YOU ARE HERE: LAT HomeCollections

Hybritech Shareholders OK Eli Lilly Acquisition

March 19, 1986|GREG JOHNSON | Times Staff Writer

SAN DIEGO — Paving the way for a windfall that could mushroom to $413 million for their ownership stake, Hybritech shareholders Tuesday overwhelmingly approved Eli Lilly & Co.'s acquisition of the monoclonal antibody manufacturing and marketing company.

The acquisition of Hybritech by Indianapolis-based Lilly was approved by more than 99% of shareholders who voted. Hybritech, created in 1977 with just $300,000 in capital, could begin operations as a Lilly subsidiary as early as today.

The deal was announced in September but delayed when the two companies failed to conclude negotiations before a self-imposed Jan. 1 deadline.

An early indication of how the match-up could work was provided by the performance of Hybritech's stock, which ended its last day of trading on Tuesday by hitting a new high of $37.125 with 56,000 shares traded.

Hybritech's stock had been trading at about $25 before the acquisition announcement by Lilly.

Much of that stock growth has been generated by two parts of the complicated purchase agreement, which Lilly and Hybritech initially valued at $32 per share. Shareholders will receive a combination of cash, warrants for Lilly stock and contingent-payment units which, depending upon Hybritech's future sales and gross profits, could pay as much as $22 per unit.

To Be Traded on Amex

Although the Lilly warrants might begin trading on the New York Stock Exchange as soon as today, a Lilly spokeswoman said that Hybritech shareholders probably won't receive warrants, cash and contingent-payment units until required paper work is transferred in about three weeks. The contingent-payment units will be traded on the American Stock Exchange.

However, both the Lilly warrants and the contingent-payment units have been trading "actively" in the over-the-counter market on a "when-issued" basis, according to Marshall S. Geller, managing director of the Chicago office of Bear, Stearns & Co.

On Tuesday, the five-year warrants for Lilly stock were being traded at between $7.25 and $8 on Tuesday, and the contingent-payment units were being traded between $4 and $4.50, Geller said.

Hybritech Chairman Howard E. Greene Jr. said on Tuesday that the stock market enthusiasm is driven by the belief that Hybritech and Lilly will be a "perfect fit."

Greene said discussions that led to the acquisition began when a mutual friend introduced him to Lilly Chief Executive Richard Wood.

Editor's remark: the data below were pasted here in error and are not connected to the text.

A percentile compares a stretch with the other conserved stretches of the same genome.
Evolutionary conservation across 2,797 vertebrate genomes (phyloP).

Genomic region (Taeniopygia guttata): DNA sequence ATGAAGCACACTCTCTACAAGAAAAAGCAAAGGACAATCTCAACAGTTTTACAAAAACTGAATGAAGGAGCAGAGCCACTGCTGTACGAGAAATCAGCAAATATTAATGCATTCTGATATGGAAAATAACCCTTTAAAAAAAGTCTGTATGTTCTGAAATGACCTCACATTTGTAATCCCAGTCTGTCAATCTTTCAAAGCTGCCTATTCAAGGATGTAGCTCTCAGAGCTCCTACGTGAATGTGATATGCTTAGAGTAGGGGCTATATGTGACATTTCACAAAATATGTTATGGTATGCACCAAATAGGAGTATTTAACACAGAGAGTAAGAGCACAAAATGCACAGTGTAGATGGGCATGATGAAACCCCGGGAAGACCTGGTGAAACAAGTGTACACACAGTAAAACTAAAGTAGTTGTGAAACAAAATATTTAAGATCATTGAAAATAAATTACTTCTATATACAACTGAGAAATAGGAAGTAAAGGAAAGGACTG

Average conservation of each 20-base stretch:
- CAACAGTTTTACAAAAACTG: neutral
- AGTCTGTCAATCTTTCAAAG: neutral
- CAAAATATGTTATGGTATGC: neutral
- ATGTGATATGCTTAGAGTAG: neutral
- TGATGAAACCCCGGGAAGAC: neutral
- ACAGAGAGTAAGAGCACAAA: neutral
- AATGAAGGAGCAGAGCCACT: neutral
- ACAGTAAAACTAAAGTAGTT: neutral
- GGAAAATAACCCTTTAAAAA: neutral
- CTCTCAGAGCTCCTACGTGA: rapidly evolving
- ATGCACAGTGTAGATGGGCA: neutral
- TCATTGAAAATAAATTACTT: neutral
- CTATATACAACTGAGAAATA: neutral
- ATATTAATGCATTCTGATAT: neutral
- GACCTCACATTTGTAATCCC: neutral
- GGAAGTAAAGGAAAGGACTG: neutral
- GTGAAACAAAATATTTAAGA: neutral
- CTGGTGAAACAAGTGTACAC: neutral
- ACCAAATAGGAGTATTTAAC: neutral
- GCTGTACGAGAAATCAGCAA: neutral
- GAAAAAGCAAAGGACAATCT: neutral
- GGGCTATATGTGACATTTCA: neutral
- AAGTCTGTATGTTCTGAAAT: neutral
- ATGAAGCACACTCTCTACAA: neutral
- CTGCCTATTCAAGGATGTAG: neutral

"We began to compare notes and the more we began to look at what the two companies are doing, the more exciting the prospects began to look," Greene said. "We'll have the ability to exploit our technology and get new medicines to patients. This is going to accelerate things and our shareholders got an extremely attractive deal."

Diagnostic Testing

Hybritech was formed in 1977 by Howard Birndorf, a medical researcher at UC San Diego Medical School, and Dr. Ivor Royston, head of medical oncology at San Diego Veterans Administration Medical Center. The two were interested in research that would produce monoclonal antibodies that could be used to perform diagnostic testing, as well as to cure diseases.

On Tuesday, Greene suggested that no one associated with the then-fledgling company knew "just how truly phenomenal" monoclonal-antibody technology would become.

Hybritech, which went public in 1981, posted a $1.1-million net profit--its first and only profitable year--in 1984. Burdened by costs generated by the acquisition, Hybritech recorded a $700,000 net loss for fiscal 1985.

Wholly Owned Subsidiary

Lilly, which will operate Hybritech as a wholly owned subsidiary, also owns San Diego-based IVAC and Advanced Cardiovascular Systems in Temecula.

The acquisition by Lilly will free Hybritech managers to concentrate more on their business and less on raising capital needed to develop and market products, Hybritech President David F. Hale said.

"Ted (Greene) had been spending about 75% of his time on finding capital and I'd been spending about 25% of my time on capital arrangements," said Hale.

Los Angeles Times Articles